Students during the Soweto Uprisings in June 1976. The picture is part of the 1976/360 exhibition at the University of Cape Town’s Centre for African Studied gallery.
Image: Bongani Mnguni

June 16: In time it became a love-song, a hymn and a war-cry

June 12, 2016

It does not matter that I was only two in 1976. I was not on the streets of Soweto but I remember what happened. This is because the Soweto Uprisings belong to us all and have continued to shape who we are as a country, writes Sisonke Msimang

Courtesy of Times Live

The memory of 1976 is one of violence and courage and smoke and dust of course, but it is now a collectively owned memory, one that — if taken seriously — implicates us all as we chart the future.

The ANC would like to claim 1976 as its struggle but we know this is only partially true. The ANC was of course the best organised and most powerful voice of black South Africans outside the country and so it became the default home for student activists who fled in the aftermath.

Yet it was the anger and defiance of the black consciousness movement that inspired the students to rebel in the first place. Riled up by the rhetoric of Steve Biko and the mood of defiance he inculcated, their placards spoke of their justified race-based rage. We must accept that 1976 had no party political mother or father: It was influenced by both the black consciousness -inspired atmosphere and the ANC-managed logistical arrangements of the time.

Both the ANC and Black Consciousness movement can take credit (if credit must be taken) for the events of June 16 and those of the subsequent months and then years of protest that followed.

In truth it is South Africans as a collective who must claim the mantle of June 16. Those who witnessed and lived through that day spoke with tongues that would not lie still. Over the years they spoke and spoke and remembered and remembered again and again so that 1976 became a sort of mantra, distilled into hope and outrage. Their insistence on telling and retelling meant the story became a spirit which rose above the country.

In time June 16 became a love-song and a hymn and a war-cry sung to remind those who had no morality that there was a cause mightier than their guns. She fulled protests in places where service delivery was too slow.

And as she grew, June 16 became a warrior urging us into battle. She nursed our wounds after we had fallen. She was a winged spirit who flew when she needed to and soon she landed in the homes and the minds and the hearts of workers and diplomats and bureaucrats in far-flung places.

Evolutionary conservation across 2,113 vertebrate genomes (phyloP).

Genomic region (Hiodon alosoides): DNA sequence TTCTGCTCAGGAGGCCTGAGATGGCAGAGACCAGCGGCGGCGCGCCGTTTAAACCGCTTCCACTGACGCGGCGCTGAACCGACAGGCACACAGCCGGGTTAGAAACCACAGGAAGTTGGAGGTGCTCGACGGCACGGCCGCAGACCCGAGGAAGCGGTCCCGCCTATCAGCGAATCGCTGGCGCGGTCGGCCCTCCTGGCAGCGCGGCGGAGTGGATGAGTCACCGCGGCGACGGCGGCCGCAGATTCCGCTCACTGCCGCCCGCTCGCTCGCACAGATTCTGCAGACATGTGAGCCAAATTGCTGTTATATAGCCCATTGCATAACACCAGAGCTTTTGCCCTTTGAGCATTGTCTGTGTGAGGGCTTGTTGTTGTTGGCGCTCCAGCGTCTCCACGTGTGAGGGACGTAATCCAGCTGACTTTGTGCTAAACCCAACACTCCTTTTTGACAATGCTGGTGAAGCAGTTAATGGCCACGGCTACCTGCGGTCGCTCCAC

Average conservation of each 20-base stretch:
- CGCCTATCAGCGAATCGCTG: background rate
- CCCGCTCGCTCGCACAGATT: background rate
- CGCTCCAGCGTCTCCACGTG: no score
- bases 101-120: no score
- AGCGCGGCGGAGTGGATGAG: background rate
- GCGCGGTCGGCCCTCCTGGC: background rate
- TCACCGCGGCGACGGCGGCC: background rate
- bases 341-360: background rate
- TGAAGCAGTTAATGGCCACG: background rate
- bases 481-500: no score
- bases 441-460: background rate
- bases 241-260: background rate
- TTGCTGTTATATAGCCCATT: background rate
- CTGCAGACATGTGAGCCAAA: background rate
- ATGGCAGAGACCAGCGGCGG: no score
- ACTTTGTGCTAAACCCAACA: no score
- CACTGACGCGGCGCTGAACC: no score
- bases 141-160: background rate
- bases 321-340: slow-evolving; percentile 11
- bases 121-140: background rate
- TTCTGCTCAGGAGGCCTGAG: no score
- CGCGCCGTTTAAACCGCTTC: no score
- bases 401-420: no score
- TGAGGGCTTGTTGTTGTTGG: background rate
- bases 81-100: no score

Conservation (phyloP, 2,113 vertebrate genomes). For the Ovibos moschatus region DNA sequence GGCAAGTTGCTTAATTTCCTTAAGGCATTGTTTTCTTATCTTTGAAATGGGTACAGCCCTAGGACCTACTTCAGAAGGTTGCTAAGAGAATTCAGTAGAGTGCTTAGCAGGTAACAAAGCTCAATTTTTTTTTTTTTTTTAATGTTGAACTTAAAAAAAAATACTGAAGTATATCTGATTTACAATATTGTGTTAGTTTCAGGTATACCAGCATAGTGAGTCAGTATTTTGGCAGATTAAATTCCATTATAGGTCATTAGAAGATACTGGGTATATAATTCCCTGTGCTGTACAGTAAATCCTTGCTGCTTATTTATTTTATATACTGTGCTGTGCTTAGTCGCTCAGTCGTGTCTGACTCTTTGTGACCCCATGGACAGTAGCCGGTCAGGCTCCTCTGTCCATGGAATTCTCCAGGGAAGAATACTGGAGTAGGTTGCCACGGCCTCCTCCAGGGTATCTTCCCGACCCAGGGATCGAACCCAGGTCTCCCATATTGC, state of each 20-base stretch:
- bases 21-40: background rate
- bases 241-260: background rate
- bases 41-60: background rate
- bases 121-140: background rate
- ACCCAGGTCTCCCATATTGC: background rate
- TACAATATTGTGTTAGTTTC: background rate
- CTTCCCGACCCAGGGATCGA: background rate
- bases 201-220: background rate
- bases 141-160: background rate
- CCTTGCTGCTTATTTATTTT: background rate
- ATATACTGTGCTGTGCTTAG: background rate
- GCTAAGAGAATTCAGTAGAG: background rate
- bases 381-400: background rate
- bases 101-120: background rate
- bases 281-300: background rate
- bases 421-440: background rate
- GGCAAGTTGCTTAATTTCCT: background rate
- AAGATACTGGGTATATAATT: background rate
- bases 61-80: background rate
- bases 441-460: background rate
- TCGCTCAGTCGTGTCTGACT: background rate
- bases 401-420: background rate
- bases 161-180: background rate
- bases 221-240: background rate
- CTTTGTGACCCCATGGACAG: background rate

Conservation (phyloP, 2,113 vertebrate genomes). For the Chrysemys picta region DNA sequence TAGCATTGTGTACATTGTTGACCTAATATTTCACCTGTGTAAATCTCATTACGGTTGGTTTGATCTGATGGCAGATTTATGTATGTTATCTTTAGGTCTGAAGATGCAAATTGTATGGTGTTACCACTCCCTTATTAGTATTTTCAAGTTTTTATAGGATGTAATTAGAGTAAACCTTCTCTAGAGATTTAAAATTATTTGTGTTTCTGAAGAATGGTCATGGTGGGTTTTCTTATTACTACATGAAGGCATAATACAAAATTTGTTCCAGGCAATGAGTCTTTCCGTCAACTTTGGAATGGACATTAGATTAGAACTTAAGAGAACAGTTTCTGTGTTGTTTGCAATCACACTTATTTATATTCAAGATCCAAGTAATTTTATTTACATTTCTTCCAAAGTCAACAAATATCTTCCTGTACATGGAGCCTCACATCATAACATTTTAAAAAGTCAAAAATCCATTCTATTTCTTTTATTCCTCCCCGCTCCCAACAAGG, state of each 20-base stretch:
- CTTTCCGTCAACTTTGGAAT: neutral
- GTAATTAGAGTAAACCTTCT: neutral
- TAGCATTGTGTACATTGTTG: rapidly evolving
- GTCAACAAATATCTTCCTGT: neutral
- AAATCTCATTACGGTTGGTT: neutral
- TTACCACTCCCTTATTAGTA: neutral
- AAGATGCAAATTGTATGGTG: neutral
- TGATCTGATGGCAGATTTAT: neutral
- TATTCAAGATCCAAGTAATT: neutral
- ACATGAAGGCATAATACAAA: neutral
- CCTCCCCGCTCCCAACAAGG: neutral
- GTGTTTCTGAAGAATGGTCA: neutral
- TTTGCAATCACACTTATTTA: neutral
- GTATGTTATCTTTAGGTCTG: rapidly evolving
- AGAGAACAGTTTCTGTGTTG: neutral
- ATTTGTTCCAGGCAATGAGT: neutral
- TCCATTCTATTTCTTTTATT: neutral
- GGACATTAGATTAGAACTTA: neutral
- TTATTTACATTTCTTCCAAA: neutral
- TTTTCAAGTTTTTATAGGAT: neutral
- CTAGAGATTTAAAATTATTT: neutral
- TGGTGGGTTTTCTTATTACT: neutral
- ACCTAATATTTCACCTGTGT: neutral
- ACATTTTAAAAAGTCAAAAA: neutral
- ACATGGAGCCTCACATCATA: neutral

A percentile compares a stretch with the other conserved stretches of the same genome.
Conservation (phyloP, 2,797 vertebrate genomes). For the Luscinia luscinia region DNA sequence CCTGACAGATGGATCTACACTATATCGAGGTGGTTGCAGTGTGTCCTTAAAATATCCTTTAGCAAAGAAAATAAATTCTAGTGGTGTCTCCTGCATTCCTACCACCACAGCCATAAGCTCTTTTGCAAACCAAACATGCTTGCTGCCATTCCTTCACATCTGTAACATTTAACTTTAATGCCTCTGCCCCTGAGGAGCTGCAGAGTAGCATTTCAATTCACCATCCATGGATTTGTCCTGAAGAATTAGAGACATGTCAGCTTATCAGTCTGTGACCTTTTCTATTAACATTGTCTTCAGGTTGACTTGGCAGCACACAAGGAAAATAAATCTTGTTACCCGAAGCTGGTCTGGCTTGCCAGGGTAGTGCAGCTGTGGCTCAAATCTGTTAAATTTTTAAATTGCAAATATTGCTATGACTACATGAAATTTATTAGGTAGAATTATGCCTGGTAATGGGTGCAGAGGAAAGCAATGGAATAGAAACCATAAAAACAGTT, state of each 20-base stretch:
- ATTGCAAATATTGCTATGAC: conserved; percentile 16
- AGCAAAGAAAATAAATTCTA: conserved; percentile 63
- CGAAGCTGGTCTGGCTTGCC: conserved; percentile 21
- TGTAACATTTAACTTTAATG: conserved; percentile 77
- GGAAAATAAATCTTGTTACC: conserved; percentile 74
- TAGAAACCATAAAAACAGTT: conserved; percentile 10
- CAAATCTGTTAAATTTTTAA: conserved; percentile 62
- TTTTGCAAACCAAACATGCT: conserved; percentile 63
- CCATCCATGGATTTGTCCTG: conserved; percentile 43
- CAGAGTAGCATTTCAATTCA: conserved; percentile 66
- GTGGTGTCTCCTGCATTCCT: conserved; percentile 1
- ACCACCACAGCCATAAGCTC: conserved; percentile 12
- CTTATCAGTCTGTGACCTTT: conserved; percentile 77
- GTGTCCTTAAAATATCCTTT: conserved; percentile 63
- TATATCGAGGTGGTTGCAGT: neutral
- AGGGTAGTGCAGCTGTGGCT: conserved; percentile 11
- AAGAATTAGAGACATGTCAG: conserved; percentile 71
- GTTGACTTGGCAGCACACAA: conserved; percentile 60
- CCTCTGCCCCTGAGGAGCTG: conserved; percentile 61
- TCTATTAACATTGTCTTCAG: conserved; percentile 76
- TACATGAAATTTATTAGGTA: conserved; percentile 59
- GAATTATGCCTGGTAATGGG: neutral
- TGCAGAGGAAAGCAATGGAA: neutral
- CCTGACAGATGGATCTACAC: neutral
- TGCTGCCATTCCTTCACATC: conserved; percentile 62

Soon it was 1985 and the spirit’s winds caused a storm and they called this a state of emergency. Soon she was running again, this time barefoot and faster than Zola Budd.

She ran across the 1990s, moving so quickly that she barely noticed the bullets and the landmines. Instead she kept her eye firmly fixed on Nelson Mandela. She ran and ran until she had freed him and then she kept moving stopping to rest only after she had set up the polling stations and opened the gates for us all.

For twenty years after that the spirit of June 16 ran, although at times she flagged and seemed tired. She fuelled protests in places where service delivery was too slow.

In all of these places the modes of anger were the same and the defiance was just as raw but over time the spirit lost her ability to organise on a mass scale.

But in 2012 when the miners were shot down by police who took orders from men who should have known better, the spirit of 1976 closed her eyes and died. The Spirit of Marikana was born then and the terror of those weeks only made sense if you remembered Wally Mongane Serote’s words “to every birth its blood.” And it soon became clear that in socialist and activist Trevor Ngwane’s words, the spirit of Marikana had come into being to, “haunt the South African ruling class”.

Like Soweto, Marikana now belongs to us all and is a story that has been told and retold.

The new South African state contests the memories of those who protested.

As we do so we must remember that the Spirit of June 16 was non-partisan. This is easy to forget in these contested times. But it is true. The spirit of June 16th was master to all and slave to none.

Our leaders treat history as though it is a weapon rather than a tool with which to learn. Worse, some of our leaders want history to be a noose: They want us to choke on our gratitude but we will not listen to them. Students marched in 1976 and they were directed by their feet and they were driven by a desire for freedom. No single movement can direct a spirit.

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Originally published on Times Live

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